"Keith Wailoo deftly and provocatively places medical and public health studies into conversation with films, novels, and autobiographical narratives. In so doing, he offers a stunning historical account of the dramatic shifts in popular and epidemiological consciousness about cancer and racial difference. It is an account that provides a much-needed historical context to contemporary debates in the genomic sciences about race and racial difference." --Michael Omi, University of California, Berkeley

"Illuminating changing scientific and popular conceptions about who is at risk of cancer and why, How Cancer Crossed the Color Line compellingly argues that the answer to this question--and the epidemiologic data that underpins it are together shaped as much if not more by the racial, class, gender and broader political ideologies and conflicts of the times as by the actual occurrence--detected or not--of cancer itself. Offering rich detail and insightful examples, Wailoo provides an eye-opening account of the making and contesting of scientific knowledge that is essential reading for anyone engaged in cancer research, prevention, and treatment or concerned about health inequities more broadly." --Nancy Krieger, Harvard School of Public Health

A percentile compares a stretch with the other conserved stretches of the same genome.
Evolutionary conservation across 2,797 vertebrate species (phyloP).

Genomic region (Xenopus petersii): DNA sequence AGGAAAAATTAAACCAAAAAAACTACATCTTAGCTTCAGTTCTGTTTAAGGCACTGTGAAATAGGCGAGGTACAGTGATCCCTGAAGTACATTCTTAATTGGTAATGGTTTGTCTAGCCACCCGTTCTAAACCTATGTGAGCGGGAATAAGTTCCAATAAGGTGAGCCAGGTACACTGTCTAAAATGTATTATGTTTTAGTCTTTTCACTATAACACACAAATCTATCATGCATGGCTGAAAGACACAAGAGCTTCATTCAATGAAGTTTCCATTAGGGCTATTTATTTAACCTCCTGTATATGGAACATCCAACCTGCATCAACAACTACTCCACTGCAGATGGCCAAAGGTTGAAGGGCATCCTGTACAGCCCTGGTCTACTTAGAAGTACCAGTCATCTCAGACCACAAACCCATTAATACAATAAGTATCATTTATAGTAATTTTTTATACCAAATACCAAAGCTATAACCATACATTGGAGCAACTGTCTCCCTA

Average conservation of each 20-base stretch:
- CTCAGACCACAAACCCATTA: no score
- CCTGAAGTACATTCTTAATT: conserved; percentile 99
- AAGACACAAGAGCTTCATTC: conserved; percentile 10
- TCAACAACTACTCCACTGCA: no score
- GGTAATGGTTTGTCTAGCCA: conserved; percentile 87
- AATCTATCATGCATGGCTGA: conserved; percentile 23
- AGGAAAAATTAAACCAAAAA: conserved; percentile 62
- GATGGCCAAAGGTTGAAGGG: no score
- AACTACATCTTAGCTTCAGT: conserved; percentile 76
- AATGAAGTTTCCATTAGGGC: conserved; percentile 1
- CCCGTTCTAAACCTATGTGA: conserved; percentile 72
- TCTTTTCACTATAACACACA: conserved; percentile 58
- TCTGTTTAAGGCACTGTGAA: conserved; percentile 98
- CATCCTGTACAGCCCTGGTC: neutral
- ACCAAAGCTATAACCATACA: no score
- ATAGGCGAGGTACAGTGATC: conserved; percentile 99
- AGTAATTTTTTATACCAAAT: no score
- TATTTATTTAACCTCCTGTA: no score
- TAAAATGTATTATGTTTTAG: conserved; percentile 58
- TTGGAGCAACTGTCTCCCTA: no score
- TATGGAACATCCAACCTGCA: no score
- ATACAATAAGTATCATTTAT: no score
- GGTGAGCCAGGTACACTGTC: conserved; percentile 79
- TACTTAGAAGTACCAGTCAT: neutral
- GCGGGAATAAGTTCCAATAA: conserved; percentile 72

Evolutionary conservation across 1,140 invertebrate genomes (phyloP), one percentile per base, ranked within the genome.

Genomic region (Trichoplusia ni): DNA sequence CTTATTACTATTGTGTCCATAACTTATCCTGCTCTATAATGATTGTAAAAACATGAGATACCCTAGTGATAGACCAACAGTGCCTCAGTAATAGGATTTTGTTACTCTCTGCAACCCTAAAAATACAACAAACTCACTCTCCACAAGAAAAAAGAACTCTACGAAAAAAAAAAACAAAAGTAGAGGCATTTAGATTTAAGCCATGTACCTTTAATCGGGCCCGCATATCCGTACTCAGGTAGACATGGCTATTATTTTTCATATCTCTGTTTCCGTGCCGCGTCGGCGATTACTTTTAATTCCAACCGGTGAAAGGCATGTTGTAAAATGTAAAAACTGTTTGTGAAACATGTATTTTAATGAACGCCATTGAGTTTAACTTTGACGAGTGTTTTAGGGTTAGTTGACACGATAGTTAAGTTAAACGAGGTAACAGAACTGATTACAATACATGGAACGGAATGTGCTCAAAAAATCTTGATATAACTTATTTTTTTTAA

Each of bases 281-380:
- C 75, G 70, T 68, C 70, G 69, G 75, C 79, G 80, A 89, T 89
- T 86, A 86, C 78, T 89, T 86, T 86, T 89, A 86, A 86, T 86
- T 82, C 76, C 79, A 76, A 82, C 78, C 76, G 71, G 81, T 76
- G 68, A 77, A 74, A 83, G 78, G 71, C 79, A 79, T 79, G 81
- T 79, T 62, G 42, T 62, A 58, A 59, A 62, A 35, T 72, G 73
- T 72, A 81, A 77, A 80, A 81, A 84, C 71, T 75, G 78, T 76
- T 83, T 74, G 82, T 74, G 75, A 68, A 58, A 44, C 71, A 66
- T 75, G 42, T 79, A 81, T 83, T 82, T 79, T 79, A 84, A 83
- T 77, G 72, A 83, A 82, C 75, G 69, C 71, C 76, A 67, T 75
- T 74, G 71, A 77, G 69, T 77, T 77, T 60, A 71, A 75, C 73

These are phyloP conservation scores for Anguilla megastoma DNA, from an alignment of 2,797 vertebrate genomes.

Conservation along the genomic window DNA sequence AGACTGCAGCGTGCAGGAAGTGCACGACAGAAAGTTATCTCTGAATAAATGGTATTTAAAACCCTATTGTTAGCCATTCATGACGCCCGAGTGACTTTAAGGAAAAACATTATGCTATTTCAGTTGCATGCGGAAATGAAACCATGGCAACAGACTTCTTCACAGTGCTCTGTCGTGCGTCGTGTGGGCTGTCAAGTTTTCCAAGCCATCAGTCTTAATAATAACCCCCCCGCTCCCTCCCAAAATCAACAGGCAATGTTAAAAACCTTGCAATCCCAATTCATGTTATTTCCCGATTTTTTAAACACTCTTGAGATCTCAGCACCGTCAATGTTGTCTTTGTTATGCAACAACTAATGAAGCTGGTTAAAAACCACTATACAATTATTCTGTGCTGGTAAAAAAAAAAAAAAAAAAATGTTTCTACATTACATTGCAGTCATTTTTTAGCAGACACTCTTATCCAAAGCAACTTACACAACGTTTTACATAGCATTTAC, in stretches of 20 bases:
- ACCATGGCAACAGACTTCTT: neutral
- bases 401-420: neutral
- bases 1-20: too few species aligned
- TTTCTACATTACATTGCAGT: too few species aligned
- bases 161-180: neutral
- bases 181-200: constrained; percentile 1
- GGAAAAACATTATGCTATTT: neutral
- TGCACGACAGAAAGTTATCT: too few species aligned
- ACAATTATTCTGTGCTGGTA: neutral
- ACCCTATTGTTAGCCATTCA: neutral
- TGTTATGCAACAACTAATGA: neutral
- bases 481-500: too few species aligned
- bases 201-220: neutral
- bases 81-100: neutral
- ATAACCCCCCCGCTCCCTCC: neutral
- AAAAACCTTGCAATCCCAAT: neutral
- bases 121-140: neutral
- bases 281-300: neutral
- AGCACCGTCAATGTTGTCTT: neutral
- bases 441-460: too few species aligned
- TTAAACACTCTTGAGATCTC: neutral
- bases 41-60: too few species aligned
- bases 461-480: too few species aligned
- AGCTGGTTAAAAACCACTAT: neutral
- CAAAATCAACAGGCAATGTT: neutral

"A nuanced study of a complex subject." --Publishers Weekly

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Product Details

  • ISBN-13: 9780195170177
  • Publisher: Oxford University Press, USA
  • Publication date: 2/4/2011
  • Pages: 264
  • Sales rank: 1,232,663
  • Product dimensions: 6.20 (w) x 9.30 (h) x 1.10 (d)

Meet the Author

Keith Wailoo is Townsend Martin Professor of History and Public Affairs at Princeton University. He is author of the award-winning book, Dying in the City of the Blues: Sickle Cell Anemia and the Politics of Race and Health.

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Table of Contents

Introduction Health Awareness and the Color Line
Ch 1. White Plague
Ch 2. Primitive's Progress
Ch 3. The Feminine Mystique of Self-Examination
Ch 4. How the Other Half Dies
Ch 5. Between Progress and Protest
Ch 6. The New Politics of Old Differences
Conclusion The Color of Cancer
Notes